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Despite the appearance here on the blog, it’s been a busy 6-7 months, not to mention the last week of E3 insanity.

A couple weeks ago we (Jake, Ben, Sam, & I) announced the other game I’ve been working on besides The Unconcerned. While that may have come as a little bit of a surprise to regular readers of the blog , it’s something that’s been cooking since day 1-ish (actually somewhere between day 1 and day 30, day 0 being when I left EA last July).

Start-ups, and especially game developers, are inherently stupid about risk. There’s two huge risks you take right out of the gate trying to make your own games. First, you have to get on your target platform (both from a technological perspective and a publishing one), and second, people have to hear about you to buy your game.

So when Jake came to me with his idea for what would eventually turn into Skulls of the Shogun, I thought it would be a great first project – get on XBLA with a game a little more in the style of other XBLA games, while bringing a multiplayer, arcade flavor into a great genre that’s bogged down in boring conventions. It’s a fresh idea with a distinct style – an “invigorating cocktail” as Ben called it. Building a relationship with them would then in theory make it easier to convince them to take a risk on something more out of their element, and let us move into full development on the design-risk heavy game with a fleshed out 2D HD engine.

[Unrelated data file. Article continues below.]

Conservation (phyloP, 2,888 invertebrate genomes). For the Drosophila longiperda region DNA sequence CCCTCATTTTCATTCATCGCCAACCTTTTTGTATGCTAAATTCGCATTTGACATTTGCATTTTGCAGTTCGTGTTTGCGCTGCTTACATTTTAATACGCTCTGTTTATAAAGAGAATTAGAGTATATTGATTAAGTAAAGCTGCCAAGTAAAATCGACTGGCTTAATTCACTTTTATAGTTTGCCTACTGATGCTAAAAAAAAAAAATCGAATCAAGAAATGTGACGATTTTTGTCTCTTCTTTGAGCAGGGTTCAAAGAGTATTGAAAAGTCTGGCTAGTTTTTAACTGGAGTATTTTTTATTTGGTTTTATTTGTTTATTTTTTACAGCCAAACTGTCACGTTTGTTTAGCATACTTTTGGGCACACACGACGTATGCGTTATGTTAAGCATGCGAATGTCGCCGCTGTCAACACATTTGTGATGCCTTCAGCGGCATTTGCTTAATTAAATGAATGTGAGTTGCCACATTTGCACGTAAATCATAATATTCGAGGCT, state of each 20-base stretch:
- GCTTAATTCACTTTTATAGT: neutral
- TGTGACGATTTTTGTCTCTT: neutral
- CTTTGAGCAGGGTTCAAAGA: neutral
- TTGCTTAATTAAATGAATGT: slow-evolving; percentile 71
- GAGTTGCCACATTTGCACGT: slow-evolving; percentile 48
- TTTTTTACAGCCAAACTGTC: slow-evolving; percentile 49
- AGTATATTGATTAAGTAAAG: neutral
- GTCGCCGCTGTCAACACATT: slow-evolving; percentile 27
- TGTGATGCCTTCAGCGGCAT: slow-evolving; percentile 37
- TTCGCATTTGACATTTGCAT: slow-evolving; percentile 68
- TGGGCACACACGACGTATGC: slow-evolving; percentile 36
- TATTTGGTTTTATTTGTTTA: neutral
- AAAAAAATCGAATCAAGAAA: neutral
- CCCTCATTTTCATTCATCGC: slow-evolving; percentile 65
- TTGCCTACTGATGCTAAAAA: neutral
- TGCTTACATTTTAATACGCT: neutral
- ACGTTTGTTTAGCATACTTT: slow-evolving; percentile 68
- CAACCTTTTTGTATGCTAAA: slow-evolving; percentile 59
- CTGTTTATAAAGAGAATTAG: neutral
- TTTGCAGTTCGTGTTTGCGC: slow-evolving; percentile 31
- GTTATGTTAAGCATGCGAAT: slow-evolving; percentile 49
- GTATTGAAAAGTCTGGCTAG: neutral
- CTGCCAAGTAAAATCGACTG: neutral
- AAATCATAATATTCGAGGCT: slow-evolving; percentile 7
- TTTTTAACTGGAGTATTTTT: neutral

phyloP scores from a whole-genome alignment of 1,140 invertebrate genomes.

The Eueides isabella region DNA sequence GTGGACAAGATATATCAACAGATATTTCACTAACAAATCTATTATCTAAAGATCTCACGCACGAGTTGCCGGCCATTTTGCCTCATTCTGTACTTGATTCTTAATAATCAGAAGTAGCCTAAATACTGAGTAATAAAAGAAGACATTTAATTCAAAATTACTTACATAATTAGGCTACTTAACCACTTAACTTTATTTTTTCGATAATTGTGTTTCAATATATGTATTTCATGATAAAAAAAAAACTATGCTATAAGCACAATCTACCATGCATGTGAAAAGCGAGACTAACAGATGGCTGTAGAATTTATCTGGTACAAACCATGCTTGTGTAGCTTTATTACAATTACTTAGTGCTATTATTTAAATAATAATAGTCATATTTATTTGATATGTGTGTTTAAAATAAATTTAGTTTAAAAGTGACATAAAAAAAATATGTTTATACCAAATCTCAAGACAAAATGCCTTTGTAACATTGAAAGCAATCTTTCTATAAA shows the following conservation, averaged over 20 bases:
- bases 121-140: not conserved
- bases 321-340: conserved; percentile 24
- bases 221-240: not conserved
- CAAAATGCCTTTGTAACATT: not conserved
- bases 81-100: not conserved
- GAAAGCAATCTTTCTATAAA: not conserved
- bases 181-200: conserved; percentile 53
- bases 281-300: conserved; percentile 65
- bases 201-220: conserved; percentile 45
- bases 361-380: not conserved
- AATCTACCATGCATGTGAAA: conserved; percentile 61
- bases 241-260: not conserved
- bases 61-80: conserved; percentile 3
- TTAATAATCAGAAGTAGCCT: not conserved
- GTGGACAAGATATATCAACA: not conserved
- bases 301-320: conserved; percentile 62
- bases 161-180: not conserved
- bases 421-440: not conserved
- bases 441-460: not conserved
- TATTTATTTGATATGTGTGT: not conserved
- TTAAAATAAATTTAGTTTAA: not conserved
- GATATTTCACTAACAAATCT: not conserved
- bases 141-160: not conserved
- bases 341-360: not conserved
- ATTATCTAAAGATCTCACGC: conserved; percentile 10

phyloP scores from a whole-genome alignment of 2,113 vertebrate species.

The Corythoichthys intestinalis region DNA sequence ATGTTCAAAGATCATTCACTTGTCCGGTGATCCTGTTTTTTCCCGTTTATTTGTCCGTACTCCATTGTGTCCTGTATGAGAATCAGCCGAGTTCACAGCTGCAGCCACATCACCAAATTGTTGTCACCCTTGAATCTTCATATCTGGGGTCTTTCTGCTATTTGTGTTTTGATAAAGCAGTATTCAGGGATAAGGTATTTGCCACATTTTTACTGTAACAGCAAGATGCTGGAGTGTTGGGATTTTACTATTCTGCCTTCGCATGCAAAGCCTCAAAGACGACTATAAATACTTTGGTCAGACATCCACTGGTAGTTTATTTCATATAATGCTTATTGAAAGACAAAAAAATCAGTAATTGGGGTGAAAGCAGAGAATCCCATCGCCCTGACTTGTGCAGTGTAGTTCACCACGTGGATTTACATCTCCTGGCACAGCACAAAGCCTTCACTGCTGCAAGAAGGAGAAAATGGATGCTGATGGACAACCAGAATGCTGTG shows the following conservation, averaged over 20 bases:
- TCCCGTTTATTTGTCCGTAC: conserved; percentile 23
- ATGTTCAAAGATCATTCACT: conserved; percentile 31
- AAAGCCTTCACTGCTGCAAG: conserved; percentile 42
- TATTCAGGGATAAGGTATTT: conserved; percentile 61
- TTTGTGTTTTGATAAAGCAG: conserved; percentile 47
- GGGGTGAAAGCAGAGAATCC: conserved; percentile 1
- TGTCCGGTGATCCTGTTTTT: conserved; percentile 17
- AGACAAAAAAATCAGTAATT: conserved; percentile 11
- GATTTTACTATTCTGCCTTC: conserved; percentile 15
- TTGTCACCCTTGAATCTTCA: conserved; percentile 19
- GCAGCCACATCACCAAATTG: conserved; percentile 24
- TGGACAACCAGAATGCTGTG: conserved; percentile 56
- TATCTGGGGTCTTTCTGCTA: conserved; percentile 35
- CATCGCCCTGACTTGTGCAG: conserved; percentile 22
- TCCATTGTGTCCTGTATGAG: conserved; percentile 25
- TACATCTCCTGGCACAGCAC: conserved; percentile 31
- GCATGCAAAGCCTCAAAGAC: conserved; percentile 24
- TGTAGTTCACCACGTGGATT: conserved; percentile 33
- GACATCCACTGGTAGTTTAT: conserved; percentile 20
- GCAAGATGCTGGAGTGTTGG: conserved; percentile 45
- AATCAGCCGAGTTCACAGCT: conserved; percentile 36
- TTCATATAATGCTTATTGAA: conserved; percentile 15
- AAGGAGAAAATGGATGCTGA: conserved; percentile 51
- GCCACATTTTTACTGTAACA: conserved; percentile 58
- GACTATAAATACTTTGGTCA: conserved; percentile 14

Why XBLA? (And PC, but that part’s easy). Platform strategy is another easily misunderstood piece of the indie game dev puzzle. There’s so many platforms and publishers on many of them ask for timed exclusivity. It’s hard to know which ones to focus on. Thankfully, Simon Carless’ crucially excellent sales stats provide clarity. The fact of the matter is that the easiest single platform to make a living as an indie developer is XBLA.

Because of that, it’s also growing more crowded. Microsoft is getting pickier, and Sony is getting more lenient with its terms for PSN. Each platform typically requires some sort of exclusivity to compete with the other. Then the formula gets more complicated. Do you target PSN first, then XBLA? Go for mobile platforms first, with a much smaller chance of a possibly bigger success? Or partner with a big publisher for distribution, because they have the muscle to ensure you simultaneous slots on XBLA and/or PSN? Of course, that means they’ll probably want distribution rights for PC, which is brain dead simple and is by far best if you do it yourself.

Whatever platform your game is on, people are always ready to tell you it would be better on another. You can gun for a multi-platform engine, but that is solving the wrong problem. If you target a smaller (or more compatible) number of platforms, you’ll have more time to focus on your game and make it as good as possible.